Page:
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September 24, 2009

Straight No Chaser come clean at the BCPA

Bloomington Pantagraph (IL):

Toto ... I've a feeling we're not in Kansas anymore." -- Dorothy Gale, "The Wizard of Oz." "Toto? Smack at the end of 'The 12 Days of Christmas'? Wha'?" -- Overheard at Straight No Chaser concert.

Fact: laboratory tests have shown that pop group Toto's '80s anthem, "Africa," is a perennial favorite of those who harmonize for a living. Why? Some chalk it up to the multiple refrains of "I bless the rains down in Africa, I bless the rains down in Africa" being simply irresistible. Others insist it's the potentially addictive "doo-doo-doo, doo, doo-doo-doo, dooooom" embellishments. Whatever.

Straight No Chaser, the 10-man a cappella group behind one of 2007's biggest YouTube sensations, learned about "Africa's" harmonic popularity the hard way: the song became their calling card.

Founding member Randy Stine, who'll be on the Bloomington Center for the Performing Arts stage tonight with his nine fellow Chasers, affirms it "had become the song we were known for." A running joke among the group's members was trying to find the right time and pasture "to retire the song." No offense, Toto, but "we'd sung the song so many times, we'd say, 'for this concert, let's NOT sing 'Africa.'"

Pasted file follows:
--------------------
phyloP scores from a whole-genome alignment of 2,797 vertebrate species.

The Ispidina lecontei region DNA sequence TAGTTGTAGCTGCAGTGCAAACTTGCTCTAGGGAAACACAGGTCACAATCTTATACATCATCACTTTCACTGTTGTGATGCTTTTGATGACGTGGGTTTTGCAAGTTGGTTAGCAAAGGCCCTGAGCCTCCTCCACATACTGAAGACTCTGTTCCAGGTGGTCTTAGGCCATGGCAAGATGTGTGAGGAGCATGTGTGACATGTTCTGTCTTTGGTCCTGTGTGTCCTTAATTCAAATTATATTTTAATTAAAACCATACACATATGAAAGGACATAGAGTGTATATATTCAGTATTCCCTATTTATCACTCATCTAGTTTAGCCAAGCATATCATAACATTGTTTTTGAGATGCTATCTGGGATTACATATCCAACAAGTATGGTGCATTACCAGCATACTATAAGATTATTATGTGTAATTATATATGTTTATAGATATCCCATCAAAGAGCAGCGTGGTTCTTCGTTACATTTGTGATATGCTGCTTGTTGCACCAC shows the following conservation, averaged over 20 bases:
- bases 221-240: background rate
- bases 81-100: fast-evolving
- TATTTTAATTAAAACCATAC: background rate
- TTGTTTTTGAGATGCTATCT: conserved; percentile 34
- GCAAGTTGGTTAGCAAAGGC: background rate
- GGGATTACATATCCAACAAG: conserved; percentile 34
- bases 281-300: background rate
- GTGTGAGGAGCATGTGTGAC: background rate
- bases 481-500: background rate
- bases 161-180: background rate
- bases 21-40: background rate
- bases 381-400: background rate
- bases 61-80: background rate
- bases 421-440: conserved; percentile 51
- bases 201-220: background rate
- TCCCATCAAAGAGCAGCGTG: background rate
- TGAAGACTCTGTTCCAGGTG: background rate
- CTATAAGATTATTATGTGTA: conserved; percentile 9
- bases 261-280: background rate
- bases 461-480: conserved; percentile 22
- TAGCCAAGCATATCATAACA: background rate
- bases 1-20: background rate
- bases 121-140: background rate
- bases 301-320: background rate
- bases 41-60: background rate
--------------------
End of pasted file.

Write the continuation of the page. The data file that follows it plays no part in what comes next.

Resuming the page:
Then along came a famously witty a cappella arrangement of "The 12 Days of Christmas" by Richard Gregory, an alum of the famed Yale (University) Whiffenpoofs. Gregory's ploy was to send the well-structured song careening off-course into other holiday standards, with lyrics intersecting and, sometimes, trading spaces. It climaxed with a spectacular head-on collision involving "12 Days," "I'll Be Home for Christmas" and "The Christmas Song."

While working the arrangement, "someone (jokingly) suggested sticking 'Africa' at the end instead," recalls Stine. Much to the group's surprise, if not horror, it fit. Perfectly. The consequences of that decision are being felt to this day as the group kicks off its national tour tonight on the BCPA stage. Read more.

Posted by acapnews at September 24, 2009 12:00 AM


That version of "Africa" has been around for years. It was definitely not a "Straight No Chaser" original either. They did a great job of integrating it with the Richard Gregory arrangement though.

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Posted by: real louis vuitton bags at May 31, 2011 4:30 AM

I always like that song, so rich and vibrant just like Africa. One of my all-time faves for sure.

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